Watch 52 musicals, one every week, in 2015.
WEST SIDE STORY (1961)
All I knew about West Side Story going in was that it was based on some dumb old play called Romeo and Juliet and that two rival gangs snap at each other. Now that I’ve seen it, I know where a bunch of songs I’ve heard before came from! Anyway, Tony (Richard Beymer) loves Maria (Natalie Wood) but he’s an airplane-themed gang member and her brother’s a fish-themed gang member! Uh oh!
What’s impressive about West Side Story is that even though you know exactly what happens in the source material, there’s enough variation in the setting and atmosphere that you constantly forget it’s totally that “wherefore art thou” play with Claire Danes in angel wings. This just became my favorite cinematic shake-up of the Bard since Forbidden Planet.
Winner, Best Shakespeare Adaptation Without a Robot.
For the record, almost every other Cinemanaut in the history of this blog is more qualified to talk about Romeo and Juliet than I am, so please please PLEASE shit down my throat for not knowing the intricate details of this play that even most Shakespeare fanatics say “meh” about, but I think West Side Story‘s success comes from how it modifies the story to connect it to today’s audiences. Moving it from old timey Verona to modern New York City is a perfect choice, and adding racial tension (the Sharks being Puerto Ricans at odds with the white Jets) explores the life of an immigrant in America, which is far more interesting to me than “two families don’t like each other.”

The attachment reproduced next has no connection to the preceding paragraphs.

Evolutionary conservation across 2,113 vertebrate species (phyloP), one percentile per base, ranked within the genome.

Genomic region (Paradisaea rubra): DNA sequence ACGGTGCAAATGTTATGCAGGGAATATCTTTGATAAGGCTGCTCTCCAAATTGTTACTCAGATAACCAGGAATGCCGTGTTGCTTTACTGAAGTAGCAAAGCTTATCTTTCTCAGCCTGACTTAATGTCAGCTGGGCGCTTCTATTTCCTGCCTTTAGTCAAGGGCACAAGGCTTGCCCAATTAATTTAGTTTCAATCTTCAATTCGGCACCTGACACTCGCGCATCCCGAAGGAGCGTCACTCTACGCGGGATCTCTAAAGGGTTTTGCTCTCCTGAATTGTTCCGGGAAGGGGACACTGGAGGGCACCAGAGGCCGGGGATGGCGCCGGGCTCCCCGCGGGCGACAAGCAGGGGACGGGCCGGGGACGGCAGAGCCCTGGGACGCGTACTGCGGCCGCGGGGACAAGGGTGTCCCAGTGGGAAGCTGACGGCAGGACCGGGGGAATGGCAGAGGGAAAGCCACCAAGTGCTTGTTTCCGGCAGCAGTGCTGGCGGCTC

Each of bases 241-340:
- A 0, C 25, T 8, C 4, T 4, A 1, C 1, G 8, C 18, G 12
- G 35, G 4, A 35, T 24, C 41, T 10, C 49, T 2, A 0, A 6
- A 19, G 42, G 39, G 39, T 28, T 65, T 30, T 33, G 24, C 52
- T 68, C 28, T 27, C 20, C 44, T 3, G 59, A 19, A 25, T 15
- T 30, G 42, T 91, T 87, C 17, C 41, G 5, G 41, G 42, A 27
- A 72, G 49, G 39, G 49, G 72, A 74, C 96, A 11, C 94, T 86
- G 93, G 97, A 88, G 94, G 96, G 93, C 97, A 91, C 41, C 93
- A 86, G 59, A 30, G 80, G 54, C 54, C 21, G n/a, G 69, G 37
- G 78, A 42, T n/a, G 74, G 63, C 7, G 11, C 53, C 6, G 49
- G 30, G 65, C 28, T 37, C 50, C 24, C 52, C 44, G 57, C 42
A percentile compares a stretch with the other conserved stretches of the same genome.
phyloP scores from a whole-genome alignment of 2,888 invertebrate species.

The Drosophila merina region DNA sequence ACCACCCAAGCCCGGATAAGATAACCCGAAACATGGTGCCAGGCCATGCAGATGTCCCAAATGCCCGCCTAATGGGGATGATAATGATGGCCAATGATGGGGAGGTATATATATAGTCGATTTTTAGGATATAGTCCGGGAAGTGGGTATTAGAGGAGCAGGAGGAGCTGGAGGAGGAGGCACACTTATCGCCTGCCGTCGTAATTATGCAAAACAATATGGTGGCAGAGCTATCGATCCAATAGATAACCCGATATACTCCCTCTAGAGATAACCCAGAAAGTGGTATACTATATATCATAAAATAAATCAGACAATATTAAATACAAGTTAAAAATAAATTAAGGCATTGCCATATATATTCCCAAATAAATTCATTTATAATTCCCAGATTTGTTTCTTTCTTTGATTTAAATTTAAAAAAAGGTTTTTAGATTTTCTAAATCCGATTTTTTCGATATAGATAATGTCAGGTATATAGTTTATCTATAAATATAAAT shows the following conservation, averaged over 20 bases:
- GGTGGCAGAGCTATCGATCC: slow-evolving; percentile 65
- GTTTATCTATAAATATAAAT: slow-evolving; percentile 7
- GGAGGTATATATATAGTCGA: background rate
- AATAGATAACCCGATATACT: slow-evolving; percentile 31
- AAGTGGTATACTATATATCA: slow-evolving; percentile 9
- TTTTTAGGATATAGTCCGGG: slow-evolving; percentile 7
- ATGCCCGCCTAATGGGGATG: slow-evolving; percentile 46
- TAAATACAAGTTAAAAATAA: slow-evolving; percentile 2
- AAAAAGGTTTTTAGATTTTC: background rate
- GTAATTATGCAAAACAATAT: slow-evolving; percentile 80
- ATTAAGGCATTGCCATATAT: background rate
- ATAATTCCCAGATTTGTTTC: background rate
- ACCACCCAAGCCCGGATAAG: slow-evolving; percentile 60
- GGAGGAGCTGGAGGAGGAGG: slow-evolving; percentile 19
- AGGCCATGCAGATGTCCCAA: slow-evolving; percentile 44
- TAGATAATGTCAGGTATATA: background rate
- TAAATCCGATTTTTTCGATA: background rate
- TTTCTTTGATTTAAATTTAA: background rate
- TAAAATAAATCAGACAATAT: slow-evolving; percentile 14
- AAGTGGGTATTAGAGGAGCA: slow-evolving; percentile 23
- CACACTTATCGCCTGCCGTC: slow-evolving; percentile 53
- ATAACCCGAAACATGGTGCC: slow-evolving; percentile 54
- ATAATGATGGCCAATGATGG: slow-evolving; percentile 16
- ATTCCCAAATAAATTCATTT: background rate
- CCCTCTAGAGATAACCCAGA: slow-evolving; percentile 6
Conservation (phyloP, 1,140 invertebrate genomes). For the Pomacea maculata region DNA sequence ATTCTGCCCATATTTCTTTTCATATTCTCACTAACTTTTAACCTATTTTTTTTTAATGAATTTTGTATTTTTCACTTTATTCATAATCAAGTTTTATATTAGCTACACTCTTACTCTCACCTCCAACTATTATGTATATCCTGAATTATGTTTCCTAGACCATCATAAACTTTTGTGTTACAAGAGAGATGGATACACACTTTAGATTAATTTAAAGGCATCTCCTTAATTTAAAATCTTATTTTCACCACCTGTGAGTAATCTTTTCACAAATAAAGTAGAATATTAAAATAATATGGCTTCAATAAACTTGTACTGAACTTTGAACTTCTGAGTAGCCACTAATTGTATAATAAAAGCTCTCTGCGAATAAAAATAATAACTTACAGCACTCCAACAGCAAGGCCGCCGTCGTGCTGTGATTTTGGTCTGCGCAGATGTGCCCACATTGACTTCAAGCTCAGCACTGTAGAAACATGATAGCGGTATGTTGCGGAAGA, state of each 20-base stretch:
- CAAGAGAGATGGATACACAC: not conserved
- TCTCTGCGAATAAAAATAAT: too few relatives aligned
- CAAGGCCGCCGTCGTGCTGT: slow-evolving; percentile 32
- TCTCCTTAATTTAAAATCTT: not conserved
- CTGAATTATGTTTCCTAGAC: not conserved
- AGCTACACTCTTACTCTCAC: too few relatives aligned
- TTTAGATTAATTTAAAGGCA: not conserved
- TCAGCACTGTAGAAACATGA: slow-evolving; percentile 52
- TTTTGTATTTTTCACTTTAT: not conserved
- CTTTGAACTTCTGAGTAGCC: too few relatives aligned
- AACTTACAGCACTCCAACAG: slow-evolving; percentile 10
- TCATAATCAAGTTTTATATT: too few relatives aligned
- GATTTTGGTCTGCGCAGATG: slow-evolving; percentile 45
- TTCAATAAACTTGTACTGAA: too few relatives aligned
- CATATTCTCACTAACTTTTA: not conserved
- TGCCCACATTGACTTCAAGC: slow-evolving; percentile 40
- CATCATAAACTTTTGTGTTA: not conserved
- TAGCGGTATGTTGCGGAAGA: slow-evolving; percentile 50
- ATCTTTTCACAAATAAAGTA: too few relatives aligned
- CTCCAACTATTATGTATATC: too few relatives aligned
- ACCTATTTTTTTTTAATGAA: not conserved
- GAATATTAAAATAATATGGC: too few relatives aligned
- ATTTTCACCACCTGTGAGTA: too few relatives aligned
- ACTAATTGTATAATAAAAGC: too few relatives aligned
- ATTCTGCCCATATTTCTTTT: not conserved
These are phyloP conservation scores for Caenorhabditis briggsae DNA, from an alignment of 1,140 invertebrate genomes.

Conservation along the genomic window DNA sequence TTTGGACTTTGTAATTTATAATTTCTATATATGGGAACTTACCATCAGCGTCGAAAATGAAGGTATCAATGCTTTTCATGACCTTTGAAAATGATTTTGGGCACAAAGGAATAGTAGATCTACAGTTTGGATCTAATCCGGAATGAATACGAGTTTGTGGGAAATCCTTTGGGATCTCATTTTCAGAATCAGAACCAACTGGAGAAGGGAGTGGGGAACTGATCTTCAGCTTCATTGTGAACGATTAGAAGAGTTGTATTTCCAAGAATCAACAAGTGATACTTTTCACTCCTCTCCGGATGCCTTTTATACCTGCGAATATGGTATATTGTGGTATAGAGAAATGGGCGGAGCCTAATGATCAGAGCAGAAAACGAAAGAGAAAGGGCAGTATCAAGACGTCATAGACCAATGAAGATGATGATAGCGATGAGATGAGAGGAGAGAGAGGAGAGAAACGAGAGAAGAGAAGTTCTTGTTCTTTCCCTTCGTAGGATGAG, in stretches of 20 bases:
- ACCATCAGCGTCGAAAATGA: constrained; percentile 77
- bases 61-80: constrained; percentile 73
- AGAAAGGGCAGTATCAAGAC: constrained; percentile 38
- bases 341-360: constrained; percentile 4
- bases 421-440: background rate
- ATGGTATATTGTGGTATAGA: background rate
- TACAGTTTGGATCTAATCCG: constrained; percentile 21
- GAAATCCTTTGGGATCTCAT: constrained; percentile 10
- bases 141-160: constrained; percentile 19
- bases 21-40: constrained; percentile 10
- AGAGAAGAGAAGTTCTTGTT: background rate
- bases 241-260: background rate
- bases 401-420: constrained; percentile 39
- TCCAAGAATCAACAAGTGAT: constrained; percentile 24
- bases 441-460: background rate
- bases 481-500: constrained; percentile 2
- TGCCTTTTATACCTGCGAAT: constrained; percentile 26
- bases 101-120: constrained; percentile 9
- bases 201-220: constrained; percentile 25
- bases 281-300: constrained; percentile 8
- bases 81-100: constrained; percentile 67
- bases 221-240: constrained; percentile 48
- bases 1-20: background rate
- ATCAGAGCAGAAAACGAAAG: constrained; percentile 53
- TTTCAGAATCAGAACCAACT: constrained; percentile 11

Please don’t read that as “racism is more sensible than a blood feud.”
Honestly, I don’t know if I can say much else about the story. They took a timeless tale and pumped it up with incredible cinematography and brilliant songs, neither of which get covered in this section of the article. The experience of West Side Story as a whole is greater than the events contained within it.
Kind of like love. (WOW, am I being a cheeseball right now.)
I’ll admit, the acting sort of fell by the wayside for me on this film. No one performance blew me away, but maybe that’s good because the entire movie blew me away. Our Romeo is Tony, played by Richard Beymer, the original founder of the Jets that now wants to go legit. Richard has an idealistic sweetness to him that makes him instantly relatable, and it only serves to make you cringe when it looks like he might be headed for trouble again.
Back away from the crime, you lovable optimist, you!
Natalie Wood is our Juliet stand-in Maria, and holy hell, what a sweetheart. She’s hopeful for better things in her life, and hey, she’d make a good match for that cheerful fella I was just talking about!
So adorable but look out for your brother I’m about to mention!
Maria’s brother that I’m mentioning right now is Bernardo, played by George Chakiris. He leads the Sharks and is just, like, the coolest motherfucker around? One snap and I’d follow him into any fight.
(Pause for fresh panties.)
Heading up the Jets is Russ Tamblyn as Riff, doing a somewhat whiny, somewhat New Yawk-y accent that just can’t top Bernardo’s coolness. Russ’s rowdy performance clashes well with the calmness of his best friend Tony to create tension among the Jets.